By Andy Fulcher Technical Manager Solid Solutions Management Ltd
Lets face it - we all want to be car designers From our earliest days, many of us have drawn all manner
of cars and imagined all sorts of fantastical vehicles – mainly ugly ones in my
Designing car bodies
in practice is an expensive and time-consuming process involving designers (we used to call them “stylists”), clay modellers, feasibility
engineers, ‘Body-in-White’ (BIW) engineers and manufacturing engineers. The
objective is to create an attractive shape that fulfils the aesthetic and
functional requirements of the car company – but creating that shape is not
easy. Subtleties of how light interacts with the shape are crucial and so significant
expertise and much time and money are invested in the process.
Since the early 90’s
we have had CAD systems to help us
and now the ‘master’ shapes are no
longer locked into the physical tooling models (‘master models’) but are stored in CAD systems in the form of numerical surfaces. From this data, the
engineering of dependent parts (body, chassis and trim) can be progressed. Ultimately,
all forms of tooling (press tools, injection moulding tools, RIM tools etc.)
can be manufactured from the CAD data. Capturing the crucial surface shape has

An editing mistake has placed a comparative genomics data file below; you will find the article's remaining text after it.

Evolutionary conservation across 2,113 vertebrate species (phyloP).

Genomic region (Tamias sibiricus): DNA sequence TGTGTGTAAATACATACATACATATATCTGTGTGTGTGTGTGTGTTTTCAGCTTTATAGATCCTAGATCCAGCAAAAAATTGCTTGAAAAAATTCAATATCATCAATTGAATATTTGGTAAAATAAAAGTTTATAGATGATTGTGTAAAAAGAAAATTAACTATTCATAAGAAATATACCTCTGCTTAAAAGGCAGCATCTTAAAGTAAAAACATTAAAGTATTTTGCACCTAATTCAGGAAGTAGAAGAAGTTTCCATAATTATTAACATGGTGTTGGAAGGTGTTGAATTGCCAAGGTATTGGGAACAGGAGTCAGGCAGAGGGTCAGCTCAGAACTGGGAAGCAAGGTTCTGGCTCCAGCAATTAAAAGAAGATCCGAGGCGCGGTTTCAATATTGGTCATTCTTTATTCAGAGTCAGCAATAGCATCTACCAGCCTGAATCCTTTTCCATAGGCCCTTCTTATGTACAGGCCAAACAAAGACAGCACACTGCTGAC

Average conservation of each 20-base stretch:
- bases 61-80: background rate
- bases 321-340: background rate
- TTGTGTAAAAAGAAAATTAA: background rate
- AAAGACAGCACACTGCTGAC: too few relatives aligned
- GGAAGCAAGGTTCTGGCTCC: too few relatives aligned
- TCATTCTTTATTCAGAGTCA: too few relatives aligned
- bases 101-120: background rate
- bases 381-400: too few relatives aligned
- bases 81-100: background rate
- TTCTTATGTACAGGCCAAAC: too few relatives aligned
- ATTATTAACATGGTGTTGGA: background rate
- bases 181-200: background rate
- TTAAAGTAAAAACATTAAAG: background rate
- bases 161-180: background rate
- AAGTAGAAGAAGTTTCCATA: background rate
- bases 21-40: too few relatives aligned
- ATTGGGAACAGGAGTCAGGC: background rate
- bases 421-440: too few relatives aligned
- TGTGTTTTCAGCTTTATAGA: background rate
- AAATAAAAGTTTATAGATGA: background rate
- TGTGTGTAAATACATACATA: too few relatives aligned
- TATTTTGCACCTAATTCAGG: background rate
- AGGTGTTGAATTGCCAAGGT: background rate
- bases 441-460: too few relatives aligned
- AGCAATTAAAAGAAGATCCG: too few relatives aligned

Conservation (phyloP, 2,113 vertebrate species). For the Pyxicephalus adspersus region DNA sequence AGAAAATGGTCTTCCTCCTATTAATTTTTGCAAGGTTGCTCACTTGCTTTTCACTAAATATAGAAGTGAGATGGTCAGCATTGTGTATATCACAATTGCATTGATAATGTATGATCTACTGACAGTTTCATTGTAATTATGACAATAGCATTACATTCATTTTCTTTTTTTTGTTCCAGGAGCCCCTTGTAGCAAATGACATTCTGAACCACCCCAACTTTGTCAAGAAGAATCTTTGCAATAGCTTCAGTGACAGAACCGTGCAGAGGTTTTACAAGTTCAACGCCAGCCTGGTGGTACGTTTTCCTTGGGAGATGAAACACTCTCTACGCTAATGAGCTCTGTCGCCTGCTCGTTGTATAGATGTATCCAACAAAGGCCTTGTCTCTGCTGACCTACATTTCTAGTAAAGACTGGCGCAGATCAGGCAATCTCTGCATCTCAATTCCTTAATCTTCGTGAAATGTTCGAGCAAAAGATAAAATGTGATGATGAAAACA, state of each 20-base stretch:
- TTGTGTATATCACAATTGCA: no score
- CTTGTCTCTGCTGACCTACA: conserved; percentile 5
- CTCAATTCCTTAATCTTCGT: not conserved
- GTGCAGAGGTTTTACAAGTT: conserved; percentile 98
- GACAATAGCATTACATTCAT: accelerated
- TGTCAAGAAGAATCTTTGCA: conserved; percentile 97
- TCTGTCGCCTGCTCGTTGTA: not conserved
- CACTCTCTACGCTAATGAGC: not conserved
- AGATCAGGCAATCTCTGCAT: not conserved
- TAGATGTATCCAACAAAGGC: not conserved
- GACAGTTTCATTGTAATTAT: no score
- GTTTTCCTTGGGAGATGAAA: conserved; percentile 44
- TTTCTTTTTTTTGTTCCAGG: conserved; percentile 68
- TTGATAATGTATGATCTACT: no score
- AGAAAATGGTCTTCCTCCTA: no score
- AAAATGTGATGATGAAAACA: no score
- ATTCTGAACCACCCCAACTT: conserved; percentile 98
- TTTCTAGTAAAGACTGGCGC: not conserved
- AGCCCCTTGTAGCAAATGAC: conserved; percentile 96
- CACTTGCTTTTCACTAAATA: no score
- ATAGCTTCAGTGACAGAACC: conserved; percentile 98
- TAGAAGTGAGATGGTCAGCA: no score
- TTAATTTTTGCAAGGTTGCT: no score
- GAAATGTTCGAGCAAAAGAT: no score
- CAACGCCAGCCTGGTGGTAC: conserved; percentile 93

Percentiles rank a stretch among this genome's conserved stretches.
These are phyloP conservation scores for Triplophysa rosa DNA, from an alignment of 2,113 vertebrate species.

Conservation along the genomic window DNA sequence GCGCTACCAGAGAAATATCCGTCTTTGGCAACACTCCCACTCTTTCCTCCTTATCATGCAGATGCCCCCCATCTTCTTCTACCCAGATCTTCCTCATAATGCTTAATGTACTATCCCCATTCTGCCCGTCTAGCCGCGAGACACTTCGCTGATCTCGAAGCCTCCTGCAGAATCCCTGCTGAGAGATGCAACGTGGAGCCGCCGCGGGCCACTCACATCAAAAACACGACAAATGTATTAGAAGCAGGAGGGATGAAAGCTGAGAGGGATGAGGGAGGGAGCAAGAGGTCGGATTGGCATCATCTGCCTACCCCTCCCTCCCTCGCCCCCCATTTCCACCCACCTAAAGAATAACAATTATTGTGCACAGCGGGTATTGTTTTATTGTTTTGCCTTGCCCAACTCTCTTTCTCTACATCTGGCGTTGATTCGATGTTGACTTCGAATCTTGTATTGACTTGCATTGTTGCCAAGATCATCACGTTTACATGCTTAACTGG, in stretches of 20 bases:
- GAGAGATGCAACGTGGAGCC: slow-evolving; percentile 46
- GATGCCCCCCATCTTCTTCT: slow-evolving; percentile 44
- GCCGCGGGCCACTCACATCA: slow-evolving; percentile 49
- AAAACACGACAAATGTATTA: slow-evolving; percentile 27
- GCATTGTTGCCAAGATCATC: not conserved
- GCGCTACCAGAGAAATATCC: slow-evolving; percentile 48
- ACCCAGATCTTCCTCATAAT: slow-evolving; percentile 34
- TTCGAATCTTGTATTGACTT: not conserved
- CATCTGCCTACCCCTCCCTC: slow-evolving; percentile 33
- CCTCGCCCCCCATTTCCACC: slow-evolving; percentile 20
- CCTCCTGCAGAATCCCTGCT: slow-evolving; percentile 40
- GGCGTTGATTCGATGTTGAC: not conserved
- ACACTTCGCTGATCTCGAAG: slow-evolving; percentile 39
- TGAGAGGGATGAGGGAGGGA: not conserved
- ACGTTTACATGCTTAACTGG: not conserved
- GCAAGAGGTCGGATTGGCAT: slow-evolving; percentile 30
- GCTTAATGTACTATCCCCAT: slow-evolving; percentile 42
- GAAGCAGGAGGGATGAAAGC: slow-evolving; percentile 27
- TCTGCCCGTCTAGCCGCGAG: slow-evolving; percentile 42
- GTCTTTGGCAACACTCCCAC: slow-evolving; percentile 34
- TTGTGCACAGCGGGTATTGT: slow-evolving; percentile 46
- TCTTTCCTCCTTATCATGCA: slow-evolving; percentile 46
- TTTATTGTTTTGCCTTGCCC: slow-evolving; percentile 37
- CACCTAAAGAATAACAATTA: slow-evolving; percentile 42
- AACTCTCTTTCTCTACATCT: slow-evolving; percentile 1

evolved from spline based systems requiring a lot of care and time to more
powerful systems available today.
Traditional methods ‘engineer’ the surfaces by laying out
curves and then sweeping and lofting.
Blends and fills can then be added. SOLIDWORKS can do this pretty well, but it
can be time consuming and results in very long feature trees.
But there is an
alternative – using the SOLIDWORKS Power Surfacing partner product. This is a tool that allows creation and
manipulation of surfaces with 'push and pull' techniques. It is intuitive, easy to use and very fast – much faster for free-form work than with the
conventional ‘multiple sketch and
technology is called 'SubD'modelling
meaning 'Sub Division Modelling'.
The method is based on a mathematical approach where a polygon is sub divided
recursively to progressively form a smooth surface. The more sub divisions that
are made, the smoother the surface. Typically, 3 – 6 sub divisions are
sufficient to obtain very smooth shapes. There are several methods of doing
this, but the ‘Catmull-Clark’ method is commonly used.
What's the benefit of this?
The answer is that the method creates surfaces that are automatically matched
across all boundaries in tangency (‘C1’ continuity) AND curvature (‘C2’ continuity). Car bodies require C2 continuity
(except for deliberate creases and styling lines) so tools that inherently
create C2 continuous surfaces are hugely beneficial.
To demonstrate how
Power Surfacing can be used to build automotive surfaces, I have recorded a Webcast series entitled 'Power surfacing for Automotive Applications' covering...
1. Introduction including an illustration of how to design a bonnet shape.
2. Free Form Design – showing how to create a complete exterior car body surface in 30minutes!
3. Working from Renders and Images– showing how I built an E-Type Jaguar.
4. Using Scan Data – showing how you can create a sports car body from scan or digitised data.
Below is an animation
of an E Type Jaguar that I built from images in a couple of hours.